Hey Rob, great to see you here and cool interview Joe! Rob, did you get my "gift" of ones and zeros? I'm looking forward to checking this out, man. Still think your kundalini book is one of the bestest, eeriest ever. And of course the Stroud books. Keep rockin' those historicals, though. Best of luck with this one! (Catch me on twitter.)

Enid Wilson said...

Very interesting plot. I love Titanic and with time travel throw in, it's a winner!

Fire and Cross

Jude Hardin said...

From what one of your reviewers said, I thought you might have some old maps or something. Anyway, I think it's perfectly all right to take liberties with historical facts in a novel, especially one of this nature.

Rob Walker said...

Actually in T2012, there is no actual Time Travel element except to say that each chapter alternates with the time frame, that is to say you, the reader, the captain of the book, you are plunked down in the past, and next chapter the future - 2012, so in that sense yes, but there is no Time Machine going on, but rather a journal that is kept in one time period informs the other and in fact even the future chapter (science fiction) informs the past chapters (historical thriller). Wanted to clear that up.

Gagliani - thanks for the support over the years and your insights while others seem blind to my best early work! Those books are all now, thanks to Joe's example, inspiration, and help ebooks and they have New Life!


Anonymous said...

Some interview! I didn't realize my mouth was open till my lips got dry enough to crack - LOL
What stuck in my mind? "-to kill something on board." that's what - whew! :-O
Jackie Griffey

Steve said...

Enjoyable read and am looking forward to the entire story.

Hey Joe and Rob, I liked this "Rob pulled me into him for a ‘man hug’ and a slap on the back to send me off."

Ann Charles said...

I love this concept, Rob! I could barely stand to watch a half hour of Cameron's film, Rob. Your book sounds like my kind of Titanic story. Sweet!

Ann Charles

WiseMóna said...

I love this story Joe! Thanks for sharing.

Ruth Harris said...

Loved the interview! Loved the excerpt! Good luck to you, Robert -- and to your 30+ titles!

Want to let everyone know that the Dec 20 issue of Publisher's Weekly (we get ours a day ahead, today, Sunday the 19th) has a 32 page section devoted to self-publishing. It includes announcements of more than 200 titles & reviews of 38 self-pubbed books.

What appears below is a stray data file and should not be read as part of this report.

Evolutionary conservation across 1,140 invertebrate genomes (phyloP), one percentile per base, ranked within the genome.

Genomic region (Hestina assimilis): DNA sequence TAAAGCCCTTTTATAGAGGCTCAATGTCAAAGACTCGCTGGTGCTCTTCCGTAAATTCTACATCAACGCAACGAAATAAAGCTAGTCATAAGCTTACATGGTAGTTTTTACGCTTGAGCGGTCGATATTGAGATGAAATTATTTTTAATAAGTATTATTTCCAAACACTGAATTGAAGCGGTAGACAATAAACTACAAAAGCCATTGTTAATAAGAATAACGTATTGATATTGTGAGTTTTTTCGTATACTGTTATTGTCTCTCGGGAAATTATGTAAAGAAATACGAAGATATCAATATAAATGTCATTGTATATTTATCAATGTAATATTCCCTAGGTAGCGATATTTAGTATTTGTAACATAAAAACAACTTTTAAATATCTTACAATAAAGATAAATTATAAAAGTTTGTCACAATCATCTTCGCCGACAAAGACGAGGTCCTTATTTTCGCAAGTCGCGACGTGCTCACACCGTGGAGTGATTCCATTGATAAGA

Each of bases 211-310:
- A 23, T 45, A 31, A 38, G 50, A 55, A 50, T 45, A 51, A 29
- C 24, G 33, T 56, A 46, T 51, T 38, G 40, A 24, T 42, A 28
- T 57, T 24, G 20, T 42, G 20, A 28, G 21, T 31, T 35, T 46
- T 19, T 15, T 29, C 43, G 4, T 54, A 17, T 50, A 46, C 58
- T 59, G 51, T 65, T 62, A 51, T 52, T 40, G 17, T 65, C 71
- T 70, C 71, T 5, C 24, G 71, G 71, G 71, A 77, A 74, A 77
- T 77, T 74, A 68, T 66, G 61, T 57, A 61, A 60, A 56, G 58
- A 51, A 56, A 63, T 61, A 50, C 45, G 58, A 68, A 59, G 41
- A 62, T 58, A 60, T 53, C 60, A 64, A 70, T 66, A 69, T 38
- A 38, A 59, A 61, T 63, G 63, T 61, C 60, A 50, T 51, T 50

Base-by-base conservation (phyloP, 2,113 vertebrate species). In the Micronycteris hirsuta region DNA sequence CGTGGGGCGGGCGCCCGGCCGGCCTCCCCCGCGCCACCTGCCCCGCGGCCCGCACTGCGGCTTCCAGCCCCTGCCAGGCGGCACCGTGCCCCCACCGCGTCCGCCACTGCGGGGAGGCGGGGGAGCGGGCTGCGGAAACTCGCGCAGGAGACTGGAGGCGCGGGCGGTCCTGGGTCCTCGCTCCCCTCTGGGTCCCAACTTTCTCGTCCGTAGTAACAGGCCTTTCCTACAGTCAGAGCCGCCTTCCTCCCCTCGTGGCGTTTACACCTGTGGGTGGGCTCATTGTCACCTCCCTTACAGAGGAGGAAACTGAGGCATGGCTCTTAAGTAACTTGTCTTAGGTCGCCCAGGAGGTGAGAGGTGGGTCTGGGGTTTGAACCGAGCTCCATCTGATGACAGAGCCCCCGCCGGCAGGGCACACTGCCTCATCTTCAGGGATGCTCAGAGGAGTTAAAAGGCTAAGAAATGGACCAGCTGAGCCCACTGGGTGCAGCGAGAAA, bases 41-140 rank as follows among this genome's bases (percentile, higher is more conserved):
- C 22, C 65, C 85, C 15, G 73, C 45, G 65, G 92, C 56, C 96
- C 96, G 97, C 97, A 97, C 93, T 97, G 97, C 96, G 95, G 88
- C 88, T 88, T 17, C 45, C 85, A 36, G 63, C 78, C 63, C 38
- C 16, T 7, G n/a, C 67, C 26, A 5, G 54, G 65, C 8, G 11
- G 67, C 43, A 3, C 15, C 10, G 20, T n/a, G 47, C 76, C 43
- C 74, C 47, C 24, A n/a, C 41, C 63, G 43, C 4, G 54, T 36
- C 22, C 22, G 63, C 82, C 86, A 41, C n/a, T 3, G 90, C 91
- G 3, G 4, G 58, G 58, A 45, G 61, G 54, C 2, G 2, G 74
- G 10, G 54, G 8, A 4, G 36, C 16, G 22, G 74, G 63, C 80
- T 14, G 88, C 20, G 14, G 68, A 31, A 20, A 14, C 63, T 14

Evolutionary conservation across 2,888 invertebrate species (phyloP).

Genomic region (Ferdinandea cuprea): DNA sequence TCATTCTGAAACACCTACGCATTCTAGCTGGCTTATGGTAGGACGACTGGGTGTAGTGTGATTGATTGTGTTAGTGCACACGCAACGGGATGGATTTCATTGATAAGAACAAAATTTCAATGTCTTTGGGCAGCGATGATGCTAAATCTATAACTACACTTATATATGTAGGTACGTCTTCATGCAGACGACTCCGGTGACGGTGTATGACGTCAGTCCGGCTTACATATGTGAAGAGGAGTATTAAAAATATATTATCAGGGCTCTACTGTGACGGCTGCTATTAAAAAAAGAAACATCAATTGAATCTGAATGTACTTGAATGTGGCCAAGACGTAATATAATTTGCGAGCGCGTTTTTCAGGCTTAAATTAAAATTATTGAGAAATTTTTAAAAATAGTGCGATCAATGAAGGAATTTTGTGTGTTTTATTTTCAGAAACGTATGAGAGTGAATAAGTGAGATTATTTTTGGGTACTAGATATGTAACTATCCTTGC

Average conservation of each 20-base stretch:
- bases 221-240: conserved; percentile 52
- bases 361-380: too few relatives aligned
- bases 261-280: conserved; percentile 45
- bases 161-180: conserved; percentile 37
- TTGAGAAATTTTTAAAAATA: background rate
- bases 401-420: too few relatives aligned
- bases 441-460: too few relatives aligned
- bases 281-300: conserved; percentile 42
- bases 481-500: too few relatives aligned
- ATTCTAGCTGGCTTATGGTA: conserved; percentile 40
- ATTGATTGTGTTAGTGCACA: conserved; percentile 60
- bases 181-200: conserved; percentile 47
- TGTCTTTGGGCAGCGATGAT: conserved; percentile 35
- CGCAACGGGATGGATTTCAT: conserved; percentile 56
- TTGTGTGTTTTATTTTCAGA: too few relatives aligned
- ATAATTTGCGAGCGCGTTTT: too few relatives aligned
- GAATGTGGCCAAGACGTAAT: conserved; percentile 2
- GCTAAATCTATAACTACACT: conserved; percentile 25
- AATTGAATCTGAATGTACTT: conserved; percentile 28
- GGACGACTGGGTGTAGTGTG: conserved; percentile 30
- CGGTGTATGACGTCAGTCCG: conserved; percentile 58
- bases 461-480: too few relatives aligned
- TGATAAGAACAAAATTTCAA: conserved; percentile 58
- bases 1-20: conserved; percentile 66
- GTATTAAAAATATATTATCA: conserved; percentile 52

PW doesn't go on-line until tomorrow (Monday). I will post a link in the comments here.

Meanwhile, this is PW's first real acknowledgment of the huge change sweeping through publishing & a very exciting development!

Ruth Harris
NYTimes bestselling author of
Husbands And Lovers

Rob Walker said...

Ruth - WOW - this is huge news about PW. We knew it was coming but didn't expect it as a Christmas present. Wish to thank all of youse guys who've taken the time to remark on the interview with Joe and the excerpt. I am seeing the numbers spike for T2012 and so appreciate your interest. Tell it on the mountain...hehehe!

Blake Crouch said...

@Ruth and Rob: Actually it's not a big juicy Christmas present from understanding (and someone correct me if I'm wrong) is that the authors in there had to pay a $149 "registration fee" to have their books listed, and of those, PW chose to review a handful. It's PW being predatory and pathetic.

Ruth Harris said...

A very nice Xmas present indeed!

Rob, I just read your bio & note you were born in Corinth, Miss. My husband, Michael, was one of the human guinea pigs the army sent to the south pacific proving ground to witness the H-bomb tests of the 50's. A royal cock-up if there ever was one (to put it mildly). He wrote a memoir called THE ATOMIC TIMES about this mad-crazy-insane-hilarious-deadly experience. It was publishing by Ballantine but he's about to put it on Amazon.

The reason Corinth caught my eye is that one of Michael's Army buddies lives in Corinth, a town we would never have heard of except for the H-bomb.
So here's a mind-boggling 6 degrees of separation...Corinth, the Pacific Proving Ground, American H-bomb tests, a novelist wife with an early career in mm paperback publishing and -- 50+ years later -- JAK's blog. Small world indeed!

Ruth Harris
NYTimes bestselling author of
Husbands And Lovers

Ruth Harris said...

@ Blake....Seriously? Jeez. I didn't know this. Is there any way to check?

Sounds like the writers get screwed again.